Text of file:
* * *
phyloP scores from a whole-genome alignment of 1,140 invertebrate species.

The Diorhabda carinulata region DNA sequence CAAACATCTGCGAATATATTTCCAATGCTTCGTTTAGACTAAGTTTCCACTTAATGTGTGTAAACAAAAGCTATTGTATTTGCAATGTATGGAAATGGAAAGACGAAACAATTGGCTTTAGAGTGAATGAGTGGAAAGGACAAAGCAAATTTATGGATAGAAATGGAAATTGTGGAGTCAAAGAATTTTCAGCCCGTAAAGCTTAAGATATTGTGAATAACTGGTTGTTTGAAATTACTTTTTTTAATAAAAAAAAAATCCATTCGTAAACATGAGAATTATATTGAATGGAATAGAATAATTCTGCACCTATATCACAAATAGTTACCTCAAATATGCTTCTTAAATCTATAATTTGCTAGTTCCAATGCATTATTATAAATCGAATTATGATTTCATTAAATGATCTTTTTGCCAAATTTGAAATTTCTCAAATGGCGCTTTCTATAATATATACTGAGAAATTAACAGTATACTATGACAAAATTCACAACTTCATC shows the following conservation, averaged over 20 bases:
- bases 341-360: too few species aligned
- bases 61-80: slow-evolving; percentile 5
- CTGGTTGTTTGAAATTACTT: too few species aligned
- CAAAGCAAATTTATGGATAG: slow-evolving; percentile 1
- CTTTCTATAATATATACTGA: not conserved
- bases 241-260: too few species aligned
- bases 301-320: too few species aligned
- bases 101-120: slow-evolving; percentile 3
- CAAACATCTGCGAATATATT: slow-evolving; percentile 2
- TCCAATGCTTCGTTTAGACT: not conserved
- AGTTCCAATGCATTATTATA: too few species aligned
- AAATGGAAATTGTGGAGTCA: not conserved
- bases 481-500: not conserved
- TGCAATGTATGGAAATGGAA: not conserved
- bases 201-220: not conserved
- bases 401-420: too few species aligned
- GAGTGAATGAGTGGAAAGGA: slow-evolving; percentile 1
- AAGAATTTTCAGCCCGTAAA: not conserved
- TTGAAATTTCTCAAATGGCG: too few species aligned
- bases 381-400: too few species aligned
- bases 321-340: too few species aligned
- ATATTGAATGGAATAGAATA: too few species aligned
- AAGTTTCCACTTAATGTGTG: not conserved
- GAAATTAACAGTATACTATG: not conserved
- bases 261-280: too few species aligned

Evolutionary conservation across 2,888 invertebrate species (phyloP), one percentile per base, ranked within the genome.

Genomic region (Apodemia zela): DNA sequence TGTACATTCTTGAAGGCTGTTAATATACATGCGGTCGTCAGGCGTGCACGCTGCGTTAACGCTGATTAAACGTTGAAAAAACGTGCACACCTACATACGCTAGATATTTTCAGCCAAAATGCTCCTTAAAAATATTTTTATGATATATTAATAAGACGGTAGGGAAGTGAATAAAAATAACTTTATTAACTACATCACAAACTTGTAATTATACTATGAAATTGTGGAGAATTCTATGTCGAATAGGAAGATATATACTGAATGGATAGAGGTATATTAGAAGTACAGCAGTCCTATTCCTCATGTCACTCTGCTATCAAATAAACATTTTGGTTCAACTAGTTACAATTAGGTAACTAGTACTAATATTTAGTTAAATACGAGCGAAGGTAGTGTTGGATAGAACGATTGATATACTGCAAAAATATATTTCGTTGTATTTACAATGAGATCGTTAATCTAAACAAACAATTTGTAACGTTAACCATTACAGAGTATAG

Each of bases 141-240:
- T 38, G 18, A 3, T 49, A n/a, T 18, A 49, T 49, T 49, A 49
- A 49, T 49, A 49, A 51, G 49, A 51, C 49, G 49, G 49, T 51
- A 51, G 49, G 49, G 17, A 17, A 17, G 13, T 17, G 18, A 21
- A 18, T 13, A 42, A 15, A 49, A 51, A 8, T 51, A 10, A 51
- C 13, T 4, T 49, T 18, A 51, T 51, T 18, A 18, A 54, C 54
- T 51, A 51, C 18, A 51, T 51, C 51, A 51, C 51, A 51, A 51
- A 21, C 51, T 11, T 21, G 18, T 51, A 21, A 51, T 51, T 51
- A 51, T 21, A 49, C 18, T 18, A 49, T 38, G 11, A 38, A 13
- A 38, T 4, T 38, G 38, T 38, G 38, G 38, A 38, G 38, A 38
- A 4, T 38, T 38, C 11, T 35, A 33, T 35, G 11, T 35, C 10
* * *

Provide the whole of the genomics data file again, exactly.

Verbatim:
phyloP scores from a whole-genome alignment of 1,140 invertebrate species.

The Diorhabda carinulata region DNA sequence CAAACATCTGCGAATATATTTCCAATGCTTCGTTTAGACTAAGTTTCCACTTAATGTGTGTAAACAAAAGCTATTGTATTTGCAATGTATGGAAATGGAAAGACGAAACAATTGGCTTTAGAGTGAATGAGTGGAAAGGACAAAGCAAATTTATGGATAGAAATGGAAATTGTGGAGTCAAAGAATTTTCAGCCCGTAAAGCTTAAGATATTGTGAATAACTGGTTGTTTGAAATTACTTTTTTTAATAAAAAAAAAATCCATTCGTAAACATGAGAATTATATTGAATGGAATAGAATAATTCTGCACCTATATCACAAATAGTTACCTCAAATATGCTTCTTAAATCTATAATTTGCTAGTTCCAATGCATTATTATAAATCGAATTATGATTTCATTAAATGATCTTTTTGCCAAATTTGAAATTTCTCAAATGGCGCTTTCTATAATATATACTGAGAAATTAACAGTATACTATGACAAAATTCACAACTTCATC shows the following conservation, averaged over 20 bases:
- bases 341-360: too few species aligned
- bases 61-80: slow-evolving; percentile 5
- CTGGTTGTTTGAAATTACTT: too few species aligned
- CAAAGCAAATTTATGGATAG: slow-evolving; percentile 1
- CTTTCTATAATATATACTGA: not conserved
- bases 241-260: too few species aligned
- bases 301-320: too few species aligned
- bases 101-120: slow-evolving; percentile 3
- CAAACATCTGCGAATATATT: slow-evolving; percentile 2
- TCCAATGCTTCGTTTAGACT: not conserved
- AGTTCCAATGCATTATTATA: too few species aligned
- AAATGGAAATTGTGGAGTCA: not conserved
- bases 481-500: not conserved
- TGCAATGTATGGAAATGGAA: not conserved
- bases 201-220: not conserved
- bases 401-420: too few species aligned
- GAGTGAATGAGTGGAAAGGA: slow-evolving; percentile 1
- AAGAATTTTCAGCCCGTAAA: not conserved
- TTGAAATTTCTCAAATGGCG: too few species aligned
- bases 381-400: too few species aligned
- bases 321-340: too few species aligned
- ATATTGAATGGAATAGAATA: too few species aligned
- AAGTTTCCACTTAATGTGTG: not conserved
- GAAATTAACAGTATACTATG: not conserved
- bases 261-280: too few species aligned

Evolutionary conservation across 2,888 invertebrate species (phyloP), one percentile per base, ranked within the genome.

Genomic region (Apodemia zela): DNA sequence TGTACATTCTTGAAGGCTGTTAATATACATGCGGTCGTCAGGCGTGCACGCTGCGTTAACGCTGATTAAACGTTGAAAAAACGTGCACACCTACATACGCTAGATATTTTCAGCCAAAATGCTCCTTAAAAATATTTTTATGATATATTAATAAGACGGTAGGGAAGTGAATAAAAATAACTTTATTAACTACATCACAAACTTGTAATTATACTATGAAATTGTGGAGAATTCTATGTCGAATAGGAAGATATATACTGAATGGATAGAGGTATATTAGAAGTACAGCAGTCCTATTCCTCATGTCACTCTGCTATCAAATAAACATTTTGGTTCAACTAGTTACAATTAGGTAACTAGTACTAATATTTAGTTAAATACGAGCGAAGGTAGTGTTGGATAGAACGATTGATATACTGCAAAAATATATTTCGTTGTATTTACAATGAGATCGTTAATCTAAACAAACAATTTGTAACGTTAACCATTACAGAGTATAG

Each of bases 141-240:
- T 38, G 18, A 3, T 49, A n/a, T 18, A 49, T 49, T 49, A 49
- A 49, T 49, A 49, A 51, G 49, A 51, C 49, G 49, G 49, T 51
- A 51, G 49, G 49, G 17, A 17, A 17, G 13, T 17, G 18, A 21
- A 18, T 13, A 42, A 15, A 49, A 51, A 8, T 51, A 10, A 51
- C 13, T 4, T 49, T 18, A 51, T 51, T 18, A 18, A 54, C 54
- T 51, A 51, C 18, A 51, T 51, C 51, A 51, C 51, A 51, A 51
- A 21, C 51, T 11, T 21, G 18, T 51, A 21, A 51, T 51, T 51
- A 51, T 21, A 49, C 18, T 18, A 49, T 38, G 11, A 38, A 13
- A 38, T 4, T 38, G 38, T 38, G 38, G 38, A 38, G 38, A 38
- A 4, T 38, T 38, C 11, T 35, A 33, T 35, G 11, T 35, C 10